I noticed that on some days, my skin becomes exceptionally dry for unknown reasons. I use the same products and I don’t notice a major change in the environment so I can’t tell what’s the cause. Initially, I thought it was due to my hormones but recently, I wonder if it might be due to the amount of tea I drink on those days. I usually just down a cup in the morning but if I work at home, then I might down another two more cups of tea in the afternoon.
Tea is commonly said to dehydrating because it is a caffeinated beverage that depletes our body of fluid. However, this claim has been dismissed as an urban myth (source: BBC News). Personally however, I do find that even drinking a cup of tea in the morning makes me thirsty and I need to visit the toilet almost immediately. So despite the health benefits, I still think it’s best to drink tea in moderation. One or two cups won’t have much effect but if you tend to drink three or more, chances are you may feel you need more water to compensate for the thirst. I find drinking green tea has the same effect even though it is often said to be beneficial for our health and skin.
I do not drink coffee often enough to conclude if it is the same as tea but coffee is also known to be diuretic and is often said to have a dehydrating effect as well. Drinking caffeinated beverages depletes the body of fluids, which will require drinking even more water (source). Again that has been refuted and it is even said that regular users develop a strong tolerance to this effect, and that studies have generally failed to support the common notion that ordinary consumption of caffeinated beverages contributes significantly to dehydration.
There are definitely differences in the ability of different people to metabolize caffeine. In general, however, low to moderate amounts of caffeine consumption do not appear to increase water loss very significantly. By “low to moderate,” we mean a consumption level that keeps caffeine under 250 milligrams. A “standard” 8-ounce cup of coffee would usually contain at least half this amount, and in many cases would contain this entire amount. And a large, specialty coffee (like a 16-ounce “grande”) might contain over twice this level.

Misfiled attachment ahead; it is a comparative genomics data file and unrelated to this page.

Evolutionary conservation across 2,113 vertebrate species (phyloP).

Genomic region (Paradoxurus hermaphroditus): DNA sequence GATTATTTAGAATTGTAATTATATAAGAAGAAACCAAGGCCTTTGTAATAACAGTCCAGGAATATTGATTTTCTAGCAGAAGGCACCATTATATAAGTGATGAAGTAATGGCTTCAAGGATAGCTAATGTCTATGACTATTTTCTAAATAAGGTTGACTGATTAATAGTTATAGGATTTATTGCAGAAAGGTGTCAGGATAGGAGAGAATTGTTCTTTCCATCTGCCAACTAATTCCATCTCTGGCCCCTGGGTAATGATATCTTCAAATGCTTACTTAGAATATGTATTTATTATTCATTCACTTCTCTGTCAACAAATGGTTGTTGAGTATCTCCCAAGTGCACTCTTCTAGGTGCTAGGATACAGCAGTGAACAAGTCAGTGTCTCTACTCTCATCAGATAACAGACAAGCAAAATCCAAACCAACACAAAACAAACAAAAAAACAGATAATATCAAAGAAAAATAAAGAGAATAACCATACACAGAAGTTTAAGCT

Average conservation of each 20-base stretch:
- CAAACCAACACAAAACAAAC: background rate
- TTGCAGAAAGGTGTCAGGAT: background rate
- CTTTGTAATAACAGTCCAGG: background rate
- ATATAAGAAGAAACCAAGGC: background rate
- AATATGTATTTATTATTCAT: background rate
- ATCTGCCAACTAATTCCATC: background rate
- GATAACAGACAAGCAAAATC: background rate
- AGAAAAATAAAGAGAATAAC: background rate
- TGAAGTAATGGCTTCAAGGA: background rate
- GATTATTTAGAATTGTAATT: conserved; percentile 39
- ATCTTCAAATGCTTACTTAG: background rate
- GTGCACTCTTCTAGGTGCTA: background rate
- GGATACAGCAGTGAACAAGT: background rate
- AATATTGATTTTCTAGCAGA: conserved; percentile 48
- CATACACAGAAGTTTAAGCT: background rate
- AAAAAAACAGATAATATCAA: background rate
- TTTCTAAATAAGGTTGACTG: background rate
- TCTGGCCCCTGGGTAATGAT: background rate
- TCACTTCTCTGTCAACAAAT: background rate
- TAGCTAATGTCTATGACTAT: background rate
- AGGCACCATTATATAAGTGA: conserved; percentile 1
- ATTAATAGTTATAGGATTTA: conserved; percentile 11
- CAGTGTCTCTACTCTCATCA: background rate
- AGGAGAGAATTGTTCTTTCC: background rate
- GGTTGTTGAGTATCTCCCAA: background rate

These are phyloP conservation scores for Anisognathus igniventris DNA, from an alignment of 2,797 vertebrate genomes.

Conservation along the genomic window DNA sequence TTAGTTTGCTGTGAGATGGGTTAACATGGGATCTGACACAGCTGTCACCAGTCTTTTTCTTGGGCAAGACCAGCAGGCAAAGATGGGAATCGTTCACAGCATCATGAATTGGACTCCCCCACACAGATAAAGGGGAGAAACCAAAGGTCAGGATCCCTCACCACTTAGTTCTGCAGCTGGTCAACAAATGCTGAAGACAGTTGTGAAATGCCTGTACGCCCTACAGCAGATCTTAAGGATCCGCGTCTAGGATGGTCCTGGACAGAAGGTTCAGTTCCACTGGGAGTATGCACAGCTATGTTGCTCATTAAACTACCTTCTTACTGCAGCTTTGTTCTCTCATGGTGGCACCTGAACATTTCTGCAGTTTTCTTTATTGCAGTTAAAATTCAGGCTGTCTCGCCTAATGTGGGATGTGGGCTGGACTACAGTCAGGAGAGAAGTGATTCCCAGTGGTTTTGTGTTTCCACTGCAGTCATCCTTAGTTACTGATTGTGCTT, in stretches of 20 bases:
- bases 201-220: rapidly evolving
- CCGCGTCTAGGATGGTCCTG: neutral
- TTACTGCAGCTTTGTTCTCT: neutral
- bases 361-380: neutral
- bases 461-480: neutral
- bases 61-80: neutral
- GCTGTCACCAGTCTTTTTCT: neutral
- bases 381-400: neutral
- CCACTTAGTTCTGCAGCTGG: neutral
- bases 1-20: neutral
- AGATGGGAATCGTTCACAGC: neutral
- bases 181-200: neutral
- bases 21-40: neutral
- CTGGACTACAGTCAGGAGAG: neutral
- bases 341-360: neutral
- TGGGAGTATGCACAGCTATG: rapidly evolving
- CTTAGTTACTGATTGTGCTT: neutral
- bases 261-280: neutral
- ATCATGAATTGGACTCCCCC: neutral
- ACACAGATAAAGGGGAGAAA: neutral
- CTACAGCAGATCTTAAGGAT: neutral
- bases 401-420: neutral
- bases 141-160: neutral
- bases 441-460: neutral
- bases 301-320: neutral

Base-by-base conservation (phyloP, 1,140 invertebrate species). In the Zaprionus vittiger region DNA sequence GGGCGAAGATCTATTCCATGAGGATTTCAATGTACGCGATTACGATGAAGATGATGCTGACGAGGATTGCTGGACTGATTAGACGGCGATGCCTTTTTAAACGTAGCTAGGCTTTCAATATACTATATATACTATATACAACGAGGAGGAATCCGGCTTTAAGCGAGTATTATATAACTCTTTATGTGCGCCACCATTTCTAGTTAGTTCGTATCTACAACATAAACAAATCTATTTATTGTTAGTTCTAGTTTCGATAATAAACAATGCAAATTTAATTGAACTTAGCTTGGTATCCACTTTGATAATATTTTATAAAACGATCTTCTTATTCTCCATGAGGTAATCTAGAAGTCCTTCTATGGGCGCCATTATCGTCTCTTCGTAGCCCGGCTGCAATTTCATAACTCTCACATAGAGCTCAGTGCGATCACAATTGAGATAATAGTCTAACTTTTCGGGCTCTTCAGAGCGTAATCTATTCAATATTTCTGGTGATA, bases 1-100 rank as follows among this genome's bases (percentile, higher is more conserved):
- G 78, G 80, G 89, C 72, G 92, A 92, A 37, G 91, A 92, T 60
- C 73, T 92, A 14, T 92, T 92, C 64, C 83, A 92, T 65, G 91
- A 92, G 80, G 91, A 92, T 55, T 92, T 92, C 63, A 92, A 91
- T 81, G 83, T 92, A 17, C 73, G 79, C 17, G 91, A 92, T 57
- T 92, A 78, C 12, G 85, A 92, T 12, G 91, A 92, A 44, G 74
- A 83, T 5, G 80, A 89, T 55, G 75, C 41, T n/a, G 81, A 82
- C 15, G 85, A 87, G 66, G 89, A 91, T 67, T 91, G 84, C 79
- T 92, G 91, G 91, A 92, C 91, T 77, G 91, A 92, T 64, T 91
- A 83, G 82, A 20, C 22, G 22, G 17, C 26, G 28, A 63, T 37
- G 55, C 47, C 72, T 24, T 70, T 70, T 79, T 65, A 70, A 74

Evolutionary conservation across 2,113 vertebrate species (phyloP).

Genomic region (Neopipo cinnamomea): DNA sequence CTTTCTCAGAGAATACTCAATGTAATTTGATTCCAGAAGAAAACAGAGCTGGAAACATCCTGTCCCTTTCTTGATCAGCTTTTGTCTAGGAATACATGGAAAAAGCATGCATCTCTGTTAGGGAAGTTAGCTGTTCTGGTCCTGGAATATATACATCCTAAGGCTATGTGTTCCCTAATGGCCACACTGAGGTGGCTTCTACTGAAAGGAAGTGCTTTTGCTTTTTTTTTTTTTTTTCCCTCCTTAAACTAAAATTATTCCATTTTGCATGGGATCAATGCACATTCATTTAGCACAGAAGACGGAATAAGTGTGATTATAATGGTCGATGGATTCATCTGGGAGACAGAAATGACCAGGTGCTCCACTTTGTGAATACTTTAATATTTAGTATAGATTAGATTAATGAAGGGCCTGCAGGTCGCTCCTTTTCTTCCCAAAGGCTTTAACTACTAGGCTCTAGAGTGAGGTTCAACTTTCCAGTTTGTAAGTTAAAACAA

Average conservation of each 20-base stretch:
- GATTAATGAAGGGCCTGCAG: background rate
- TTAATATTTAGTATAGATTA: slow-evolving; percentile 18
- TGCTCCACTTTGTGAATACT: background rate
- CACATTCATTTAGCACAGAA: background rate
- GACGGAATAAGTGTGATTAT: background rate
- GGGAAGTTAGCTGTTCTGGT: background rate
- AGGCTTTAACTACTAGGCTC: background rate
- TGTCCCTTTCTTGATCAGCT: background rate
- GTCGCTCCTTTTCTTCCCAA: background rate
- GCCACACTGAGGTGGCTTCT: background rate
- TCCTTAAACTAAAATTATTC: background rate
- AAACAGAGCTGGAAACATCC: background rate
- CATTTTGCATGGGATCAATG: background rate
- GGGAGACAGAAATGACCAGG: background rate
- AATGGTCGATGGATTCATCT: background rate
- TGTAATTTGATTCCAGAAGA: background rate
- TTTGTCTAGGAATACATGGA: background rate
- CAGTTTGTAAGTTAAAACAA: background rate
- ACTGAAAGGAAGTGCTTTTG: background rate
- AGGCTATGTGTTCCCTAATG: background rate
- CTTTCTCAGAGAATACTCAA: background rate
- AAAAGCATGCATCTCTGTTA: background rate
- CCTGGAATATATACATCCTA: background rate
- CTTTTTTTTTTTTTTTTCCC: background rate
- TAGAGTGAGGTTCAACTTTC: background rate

But then again, caffeine is also known to be a stimulant that increases heart rate and cardiac output. An increased cardiac output do send more blood to the kidneys, causing an increased amount of urine excretion, leading to the dehydration. Hence, it is still best to drink coffee in moderation.
Soda and bubbly drinks
Both regular or diet soda are also said to cause dehydration because they contain sodium, which cause acidity. Carbonated water has dissolved carbon dioxide in its composition, which is also highly acidic, so avoid other bubbly drinks as well. Anyway, they are a very unhealthy source of beverage and should be consumed only occasionally.
This is definitely a diuretic that draws water from the body and dehydrates the skin. If you had a lot to drink the night before, you’ll most probably notice your skin looking kind of dry with irregular skin tone the morning after.
While our bodies need some amount of salt, too much salt will cause dehydration. I think there’s no doubt that eating a bag of chips or pretzels makes us thirsty and in need of water. So yes, I think salty food, especially those found in tidbits, do dry out skin.
As with most other experiences, the effects of taking such food and beverages may differ with individuals. However, I think the saying that “too much of anything isn’t a good thing” holds truth. Like even drinking water is said to be good, drinking too much of it may pose a health hazard for some people!
What’s your say?
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